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It is very interesting to read about Lawrence Kohlberg's theory on morality. It seems to make sense to me. Children often do things or do not do things because they either want to be praised or not scolded by our parents. Children would only eat cookies before dinner if they thought they could get away with it (maybe they shouldn't mess with Arnold). Otherwise, they would not eat them before dinner. Not because society places any kind of pressure to not eat cookies before dinner, or because there is actually something wrong with eating cookies before dinner, but because parents will get upset if a child spoils their dinner. This is all it truly boils down to.

arnold cookie.jpg

As pre-teens and teenagers, we often don't do things because of rules placed in society. These may or may not be arbitrary. However, this conventional morality often never leaves us. I have a good example of a person who only had progressed to conventional morality when they should have been postconventionally moral. My senior year of high school, I severely sprained my ankle during my final football game. We were deep in the playoffs, so most people in the school had seen it happen. I went to the emergency room immediately after the game and was on crutches the remainder of the weekend. On Monday when it was time for school, I decided I didn't want the crutches, even though my ankle was in severe pain. I didn't honestly want to deal with taking the elevator more than anything. Anyway, I went to class, but was a few minutes late. The teachers that stand in the hallway to give students tardies let me pass because they had seen the game. They just told me to get my ankle healthy. When I got to class, my teacher asked where my crutches were, as she had heard about my injury too. She said she wished me good health, however, she said that I was tardy for class. She made me walk to the end of the hallway with a bum ankle and get a tardy. Now, I realize I am biased, but was she justified in doing that? I was a senior, well respected in the school, was on track to be valedictorian of my class, etc. I wasn't being tardy because I didn't want to go to class, I was recently injured. Was she justified in doing so, or was she just being strictly conventionally moral?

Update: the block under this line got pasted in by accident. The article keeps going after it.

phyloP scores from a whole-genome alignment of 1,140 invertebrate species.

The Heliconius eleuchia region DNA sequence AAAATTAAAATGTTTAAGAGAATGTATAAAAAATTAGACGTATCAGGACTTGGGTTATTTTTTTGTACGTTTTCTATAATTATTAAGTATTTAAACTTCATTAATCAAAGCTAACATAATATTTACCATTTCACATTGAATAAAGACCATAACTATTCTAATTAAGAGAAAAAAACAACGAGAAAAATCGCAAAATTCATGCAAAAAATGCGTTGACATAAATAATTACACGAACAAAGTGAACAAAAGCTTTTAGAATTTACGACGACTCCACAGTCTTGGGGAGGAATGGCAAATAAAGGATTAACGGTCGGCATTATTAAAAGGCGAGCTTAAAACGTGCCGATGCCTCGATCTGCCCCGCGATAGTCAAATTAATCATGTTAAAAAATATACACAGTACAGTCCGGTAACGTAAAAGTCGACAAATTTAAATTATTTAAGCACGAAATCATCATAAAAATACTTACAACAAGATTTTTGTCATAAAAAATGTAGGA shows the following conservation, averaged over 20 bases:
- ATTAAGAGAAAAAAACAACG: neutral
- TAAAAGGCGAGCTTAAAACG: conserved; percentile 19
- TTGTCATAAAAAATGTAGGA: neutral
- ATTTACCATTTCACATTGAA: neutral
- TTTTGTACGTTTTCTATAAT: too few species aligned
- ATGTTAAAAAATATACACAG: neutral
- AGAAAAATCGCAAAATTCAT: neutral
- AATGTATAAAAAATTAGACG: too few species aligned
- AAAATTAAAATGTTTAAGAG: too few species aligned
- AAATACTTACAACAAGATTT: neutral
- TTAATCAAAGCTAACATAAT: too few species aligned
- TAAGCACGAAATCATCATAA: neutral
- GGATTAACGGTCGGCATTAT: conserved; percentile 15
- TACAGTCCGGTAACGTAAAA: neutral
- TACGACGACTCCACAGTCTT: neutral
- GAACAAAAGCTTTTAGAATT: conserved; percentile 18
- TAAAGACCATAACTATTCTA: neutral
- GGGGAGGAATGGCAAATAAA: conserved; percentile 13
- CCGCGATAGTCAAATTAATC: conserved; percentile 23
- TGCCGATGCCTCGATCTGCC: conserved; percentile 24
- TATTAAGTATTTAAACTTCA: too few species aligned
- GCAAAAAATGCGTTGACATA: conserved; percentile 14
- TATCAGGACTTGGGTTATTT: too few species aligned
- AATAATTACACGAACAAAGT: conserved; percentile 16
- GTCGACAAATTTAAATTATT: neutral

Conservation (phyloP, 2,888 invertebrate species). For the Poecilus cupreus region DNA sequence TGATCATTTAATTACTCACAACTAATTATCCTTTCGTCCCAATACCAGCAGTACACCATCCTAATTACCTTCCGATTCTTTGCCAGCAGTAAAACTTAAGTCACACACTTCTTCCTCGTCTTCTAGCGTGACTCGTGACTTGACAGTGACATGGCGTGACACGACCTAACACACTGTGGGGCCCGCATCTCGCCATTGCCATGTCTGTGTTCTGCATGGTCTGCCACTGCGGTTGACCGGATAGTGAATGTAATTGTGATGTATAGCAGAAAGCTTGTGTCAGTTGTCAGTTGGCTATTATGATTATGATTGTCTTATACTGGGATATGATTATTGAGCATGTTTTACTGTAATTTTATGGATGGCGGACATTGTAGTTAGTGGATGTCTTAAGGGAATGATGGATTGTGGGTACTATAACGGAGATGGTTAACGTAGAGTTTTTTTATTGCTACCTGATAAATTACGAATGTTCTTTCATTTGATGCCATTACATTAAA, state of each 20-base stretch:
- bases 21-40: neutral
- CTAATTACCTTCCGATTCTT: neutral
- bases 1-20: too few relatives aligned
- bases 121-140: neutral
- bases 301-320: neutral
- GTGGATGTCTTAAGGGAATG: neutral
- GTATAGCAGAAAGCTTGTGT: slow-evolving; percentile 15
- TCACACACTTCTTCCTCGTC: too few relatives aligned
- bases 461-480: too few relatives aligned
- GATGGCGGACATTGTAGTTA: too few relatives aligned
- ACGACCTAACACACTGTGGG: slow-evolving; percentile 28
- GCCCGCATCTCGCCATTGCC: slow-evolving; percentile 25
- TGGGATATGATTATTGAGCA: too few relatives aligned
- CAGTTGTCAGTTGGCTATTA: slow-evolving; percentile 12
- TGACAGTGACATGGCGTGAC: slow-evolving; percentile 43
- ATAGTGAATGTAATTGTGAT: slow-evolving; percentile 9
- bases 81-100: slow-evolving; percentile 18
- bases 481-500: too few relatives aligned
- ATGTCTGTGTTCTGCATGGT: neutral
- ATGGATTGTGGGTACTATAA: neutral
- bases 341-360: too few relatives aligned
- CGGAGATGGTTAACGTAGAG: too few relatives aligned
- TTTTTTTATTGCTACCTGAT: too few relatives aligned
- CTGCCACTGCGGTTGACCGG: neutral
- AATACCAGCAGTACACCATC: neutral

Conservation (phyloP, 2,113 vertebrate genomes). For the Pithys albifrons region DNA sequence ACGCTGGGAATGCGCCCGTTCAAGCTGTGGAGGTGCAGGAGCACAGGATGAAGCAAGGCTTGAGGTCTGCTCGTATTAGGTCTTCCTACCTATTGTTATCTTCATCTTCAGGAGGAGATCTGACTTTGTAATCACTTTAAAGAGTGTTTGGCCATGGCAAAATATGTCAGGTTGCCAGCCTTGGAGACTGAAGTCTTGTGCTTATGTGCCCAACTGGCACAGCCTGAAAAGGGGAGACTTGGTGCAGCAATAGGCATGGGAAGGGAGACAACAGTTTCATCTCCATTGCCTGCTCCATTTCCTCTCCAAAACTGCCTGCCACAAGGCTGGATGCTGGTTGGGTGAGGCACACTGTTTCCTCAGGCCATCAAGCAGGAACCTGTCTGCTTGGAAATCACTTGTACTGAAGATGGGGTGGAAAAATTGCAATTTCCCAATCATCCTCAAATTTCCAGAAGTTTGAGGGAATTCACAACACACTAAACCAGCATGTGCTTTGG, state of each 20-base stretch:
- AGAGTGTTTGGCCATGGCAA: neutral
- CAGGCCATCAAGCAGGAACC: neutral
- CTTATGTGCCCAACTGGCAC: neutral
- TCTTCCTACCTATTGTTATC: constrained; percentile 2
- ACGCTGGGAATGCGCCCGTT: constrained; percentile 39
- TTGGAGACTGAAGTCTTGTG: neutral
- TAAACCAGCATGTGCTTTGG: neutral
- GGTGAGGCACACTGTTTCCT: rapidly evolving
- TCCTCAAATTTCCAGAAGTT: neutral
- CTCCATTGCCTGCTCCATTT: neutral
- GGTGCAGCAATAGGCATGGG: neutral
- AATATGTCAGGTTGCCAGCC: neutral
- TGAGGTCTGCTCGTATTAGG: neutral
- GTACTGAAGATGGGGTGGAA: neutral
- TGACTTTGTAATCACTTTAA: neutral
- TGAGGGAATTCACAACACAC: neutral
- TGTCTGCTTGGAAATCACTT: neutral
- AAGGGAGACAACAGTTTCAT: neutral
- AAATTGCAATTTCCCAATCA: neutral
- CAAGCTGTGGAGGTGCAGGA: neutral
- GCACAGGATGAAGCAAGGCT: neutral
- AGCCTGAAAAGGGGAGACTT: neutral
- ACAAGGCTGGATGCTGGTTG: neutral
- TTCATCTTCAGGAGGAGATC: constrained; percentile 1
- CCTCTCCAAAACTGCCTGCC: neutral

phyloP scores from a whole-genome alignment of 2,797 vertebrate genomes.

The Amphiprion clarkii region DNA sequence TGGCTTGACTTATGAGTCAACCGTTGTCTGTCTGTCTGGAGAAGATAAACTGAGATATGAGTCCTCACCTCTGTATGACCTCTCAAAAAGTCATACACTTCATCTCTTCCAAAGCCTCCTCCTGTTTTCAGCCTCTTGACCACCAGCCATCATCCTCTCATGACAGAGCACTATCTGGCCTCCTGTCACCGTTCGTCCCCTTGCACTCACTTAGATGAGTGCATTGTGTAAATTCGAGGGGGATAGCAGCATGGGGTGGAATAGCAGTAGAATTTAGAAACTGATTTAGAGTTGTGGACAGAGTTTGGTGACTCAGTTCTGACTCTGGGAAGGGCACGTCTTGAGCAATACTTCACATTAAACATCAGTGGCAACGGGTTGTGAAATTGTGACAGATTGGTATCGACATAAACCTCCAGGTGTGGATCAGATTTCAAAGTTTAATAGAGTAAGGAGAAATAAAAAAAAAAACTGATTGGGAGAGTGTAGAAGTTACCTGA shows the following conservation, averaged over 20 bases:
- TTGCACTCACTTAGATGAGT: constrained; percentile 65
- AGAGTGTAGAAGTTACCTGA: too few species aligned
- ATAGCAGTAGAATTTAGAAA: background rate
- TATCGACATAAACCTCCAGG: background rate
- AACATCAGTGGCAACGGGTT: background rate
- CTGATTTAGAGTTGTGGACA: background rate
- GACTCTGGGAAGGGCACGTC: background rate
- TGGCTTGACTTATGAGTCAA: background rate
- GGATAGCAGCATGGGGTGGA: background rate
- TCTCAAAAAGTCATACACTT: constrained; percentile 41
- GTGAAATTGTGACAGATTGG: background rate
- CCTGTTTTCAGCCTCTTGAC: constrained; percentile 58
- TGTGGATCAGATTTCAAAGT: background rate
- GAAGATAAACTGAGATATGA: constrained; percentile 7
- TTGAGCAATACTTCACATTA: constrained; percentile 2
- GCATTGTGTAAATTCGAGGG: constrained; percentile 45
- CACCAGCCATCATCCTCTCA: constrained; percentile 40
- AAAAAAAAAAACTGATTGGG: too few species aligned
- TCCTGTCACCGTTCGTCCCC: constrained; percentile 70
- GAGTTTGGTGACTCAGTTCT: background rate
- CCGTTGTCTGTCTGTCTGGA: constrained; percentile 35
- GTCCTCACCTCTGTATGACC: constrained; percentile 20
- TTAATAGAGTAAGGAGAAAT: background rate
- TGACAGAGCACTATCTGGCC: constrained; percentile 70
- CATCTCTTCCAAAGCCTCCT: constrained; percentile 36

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I think she was being conventionally moral. You did not have your crutches so she could have been under the assumption that it wasn't a major injury and since you were late, she just went with the rules; tardy->punishment. Under my assumption of her thoughts, I think if she had let you in, then she was favoring you for all the good qualities you had. Other students might not like that. So as a teacher, what she did was right!

I think tardies are just silly. She could have let you off, especially since you had a bum ankle. You shouldn't have to carry crutches to prove it. But you did a really nice job of explaining Kohlbergs morality theory. I like the whole "PUT THAT COOKIE DOWN PICTURE", it's pretty intimidating. I may have to use one of those to practice my self control next time I have cookies. On a more serious note though, your ankle situation is a great example of conventional vs. post-conventional morality. It really helps apply the stages in real-life applications.

I most likely would have told her what had happened and let her know that I would be late to class because of my inability to walk. If she had a problem with it I would have kindly asked her to go with me to the deans office so that we could discuss the matter with them.

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This page contains a single entry by Kody Kolb published on April 24, 2012 9:58 PM.

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